BEAU IS AFRAID
Starring: Joaquin Phoenix, Patti LuPone, Nathan Lane, Amy Ryan, Stephen McKinley Henderson, and Parker Posey
Director: Ari Aster
What do I even say about Beau Is Afraid? Some people ADORE this film. Some people HATE it. I understand both reactions. For me, I find it similar to last year’s White Noise: an ambitious film (basically) broken into acts with varying levels of success. There are many aspects I enjoy…Joaquin Phoenix works great as man-child Beau and there is some exceptional camera work and visuals…but it doesn’t amount to a succinct film unhampered by its runtime. It’s not a write-off, and it’s filled with subtle details begging for a re-watch, but it is still ranked third in director Ari Aster’s three-film filmography.
If anything can be said for Beau Is Afraid without refute, it’s certainly Ari Aster’s most audacious film to date, and somehow one of Joaquin Phoenix’s strangest turns. A horror comedy of lengthy proportions, this saga of chaos and confusion takes less of a conventional route through terror and instead establishes itself as something akin to a prolonged surrealist anxiety attack. It certainly didn’t need to be three hours long, and the entirely unexpected third act will be make-or-break for most people, but I can’t say I wasn’t fascinated or eager to see what would happen the whole way through.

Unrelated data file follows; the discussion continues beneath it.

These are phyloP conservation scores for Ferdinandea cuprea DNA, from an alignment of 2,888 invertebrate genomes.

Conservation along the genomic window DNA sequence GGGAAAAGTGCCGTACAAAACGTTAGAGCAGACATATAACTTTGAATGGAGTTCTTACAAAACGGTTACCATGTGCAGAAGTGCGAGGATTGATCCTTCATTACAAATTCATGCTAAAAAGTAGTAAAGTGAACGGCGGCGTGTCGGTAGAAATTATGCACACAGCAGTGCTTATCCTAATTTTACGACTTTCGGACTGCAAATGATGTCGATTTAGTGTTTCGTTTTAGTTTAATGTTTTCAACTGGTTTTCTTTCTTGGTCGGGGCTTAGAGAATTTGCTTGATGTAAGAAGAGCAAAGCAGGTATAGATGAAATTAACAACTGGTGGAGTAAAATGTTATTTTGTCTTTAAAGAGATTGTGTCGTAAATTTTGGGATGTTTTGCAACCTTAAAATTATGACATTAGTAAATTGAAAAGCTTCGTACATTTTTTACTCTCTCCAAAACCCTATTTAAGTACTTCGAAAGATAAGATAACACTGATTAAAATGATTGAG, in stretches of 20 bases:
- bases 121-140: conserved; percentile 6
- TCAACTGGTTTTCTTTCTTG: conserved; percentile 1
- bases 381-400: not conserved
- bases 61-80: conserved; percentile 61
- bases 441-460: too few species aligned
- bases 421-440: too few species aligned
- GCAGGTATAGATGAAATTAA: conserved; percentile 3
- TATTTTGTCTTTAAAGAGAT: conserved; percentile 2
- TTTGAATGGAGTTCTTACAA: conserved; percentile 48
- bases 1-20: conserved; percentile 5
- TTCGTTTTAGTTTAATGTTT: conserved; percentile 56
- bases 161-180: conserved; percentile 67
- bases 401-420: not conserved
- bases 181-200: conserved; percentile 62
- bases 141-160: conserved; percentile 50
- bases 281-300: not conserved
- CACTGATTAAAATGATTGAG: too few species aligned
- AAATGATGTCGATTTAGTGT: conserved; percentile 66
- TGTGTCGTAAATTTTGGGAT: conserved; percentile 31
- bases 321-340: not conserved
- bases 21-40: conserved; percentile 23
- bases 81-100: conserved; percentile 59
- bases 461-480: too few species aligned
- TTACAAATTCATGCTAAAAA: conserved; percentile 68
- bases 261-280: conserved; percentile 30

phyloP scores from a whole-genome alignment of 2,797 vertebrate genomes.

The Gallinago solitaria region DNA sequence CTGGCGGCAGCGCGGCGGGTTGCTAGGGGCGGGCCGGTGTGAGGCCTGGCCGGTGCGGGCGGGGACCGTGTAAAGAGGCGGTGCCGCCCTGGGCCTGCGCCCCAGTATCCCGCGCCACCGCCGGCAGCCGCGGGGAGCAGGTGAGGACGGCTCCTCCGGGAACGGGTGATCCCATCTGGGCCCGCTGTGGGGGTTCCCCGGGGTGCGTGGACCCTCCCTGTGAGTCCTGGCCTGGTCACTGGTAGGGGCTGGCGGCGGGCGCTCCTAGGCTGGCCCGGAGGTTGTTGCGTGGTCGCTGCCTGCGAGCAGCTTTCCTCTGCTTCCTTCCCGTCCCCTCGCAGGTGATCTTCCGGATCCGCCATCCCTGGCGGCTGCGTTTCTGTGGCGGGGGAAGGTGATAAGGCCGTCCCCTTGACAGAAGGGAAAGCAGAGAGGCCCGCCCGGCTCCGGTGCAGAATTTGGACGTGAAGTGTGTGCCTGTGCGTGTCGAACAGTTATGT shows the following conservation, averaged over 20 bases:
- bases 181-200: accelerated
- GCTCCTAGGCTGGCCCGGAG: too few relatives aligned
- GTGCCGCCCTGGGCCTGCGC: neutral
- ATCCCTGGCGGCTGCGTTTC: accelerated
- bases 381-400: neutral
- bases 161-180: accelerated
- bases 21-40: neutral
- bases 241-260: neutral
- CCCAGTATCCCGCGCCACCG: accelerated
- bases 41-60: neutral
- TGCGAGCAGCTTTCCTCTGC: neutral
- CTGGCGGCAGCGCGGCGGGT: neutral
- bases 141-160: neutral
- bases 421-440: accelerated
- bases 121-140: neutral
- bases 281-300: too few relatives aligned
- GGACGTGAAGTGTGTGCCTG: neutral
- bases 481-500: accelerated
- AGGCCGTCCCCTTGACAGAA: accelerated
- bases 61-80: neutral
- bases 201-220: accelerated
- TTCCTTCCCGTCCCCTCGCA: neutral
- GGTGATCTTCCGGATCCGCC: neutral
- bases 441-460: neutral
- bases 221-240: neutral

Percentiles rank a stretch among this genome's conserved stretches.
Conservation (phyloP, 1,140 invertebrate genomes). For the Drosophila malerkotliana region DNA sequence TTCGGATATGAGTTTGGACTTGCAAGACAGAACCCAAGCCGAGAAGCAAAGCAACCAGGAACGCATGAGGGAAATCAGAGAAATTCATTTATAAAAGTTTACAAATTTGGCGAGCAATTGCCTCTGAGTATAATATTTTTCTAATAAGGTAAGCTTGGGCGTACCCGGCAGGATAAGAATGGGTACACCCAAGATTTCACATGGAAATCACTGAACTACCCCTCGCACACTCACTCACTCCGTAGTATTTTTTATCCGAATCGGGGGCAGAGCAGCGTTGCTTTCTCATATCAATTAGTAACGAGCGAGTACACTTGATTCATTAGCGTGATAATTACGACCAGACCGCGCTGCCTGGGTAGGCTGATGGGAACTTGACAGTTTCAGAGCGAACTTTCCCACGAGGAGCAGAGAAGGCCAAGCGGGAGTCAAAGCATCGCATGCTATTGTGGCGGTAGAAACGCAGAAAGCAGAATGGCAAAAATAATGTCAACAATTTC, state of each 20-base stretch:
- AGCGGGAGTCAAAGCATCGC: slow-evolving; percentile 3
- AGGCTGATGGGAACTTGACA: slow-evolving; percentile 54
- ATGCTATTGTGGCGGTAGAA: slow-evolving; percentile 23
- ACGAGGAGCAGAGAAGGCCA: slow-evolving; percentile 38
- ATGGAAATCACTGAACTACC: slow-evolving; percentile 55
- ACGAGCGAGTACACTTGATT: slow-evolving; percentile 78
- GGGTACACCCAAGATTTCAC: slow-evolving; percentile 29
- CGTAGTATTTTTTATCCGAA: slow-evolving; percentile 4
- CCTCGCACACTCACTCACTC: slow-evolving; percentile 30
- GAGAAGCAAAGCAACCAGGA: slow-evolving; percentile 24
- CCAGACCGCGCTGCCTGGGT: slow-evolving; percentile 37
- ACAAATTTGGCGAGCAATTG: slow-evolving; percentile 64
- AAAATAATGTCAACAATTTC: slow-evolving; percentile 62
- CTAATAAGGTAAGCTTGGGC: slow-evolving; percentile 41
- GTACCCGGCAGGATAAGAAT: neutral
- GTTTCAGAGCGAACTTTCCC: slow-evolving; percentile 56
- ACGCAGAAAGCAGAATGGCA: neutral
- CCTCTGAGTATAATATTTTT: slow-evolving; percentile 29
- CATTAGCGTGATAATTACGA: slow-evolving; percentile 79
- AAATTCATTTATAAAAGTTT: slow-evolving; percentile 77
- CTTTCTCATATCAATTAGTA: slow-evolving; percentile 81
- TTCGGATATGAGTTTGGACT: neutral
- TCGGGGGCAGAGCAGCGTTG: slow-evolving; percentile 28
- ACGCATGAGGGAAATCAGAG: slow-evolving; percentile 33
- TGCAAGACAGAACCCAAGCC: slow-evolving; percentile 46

I love Ari Aster’s previous films, so my hype for Beau Is Afraid was sky-high. Although I liked it, it does feel a little too self-indulgent for me to praise its ambitiousness. Joaquin Phoenix is reliably great, as is Patti LuPone; however, the film’s first hour introduces the surrealism in a funny and engaging way before the second hour lost me. At that point, most of what is happening on screen feels like it’s only happening to cater to Aster. By the end, I understood what he was going for, but it left a conflicted taste in my mouth.
Beau (Joaquin Phoenix) might be afraid, but director Ari Aster sure isn’t. This movie is honestly one of the most obscure and maddening movies I’ve ever seen. It feels like a full-blown fever dream that has the anxiety knob cranked up to eleven. It’s a lot to take in, and like Aster’s other films, I admire the craftsmanship put on display through his style and production design while simultaneously never wanting to watch this ever again. Of course, Phoenix is great as expected, but this movie is not for me, and it probably won’t be for many others either outside of huge Aster fans.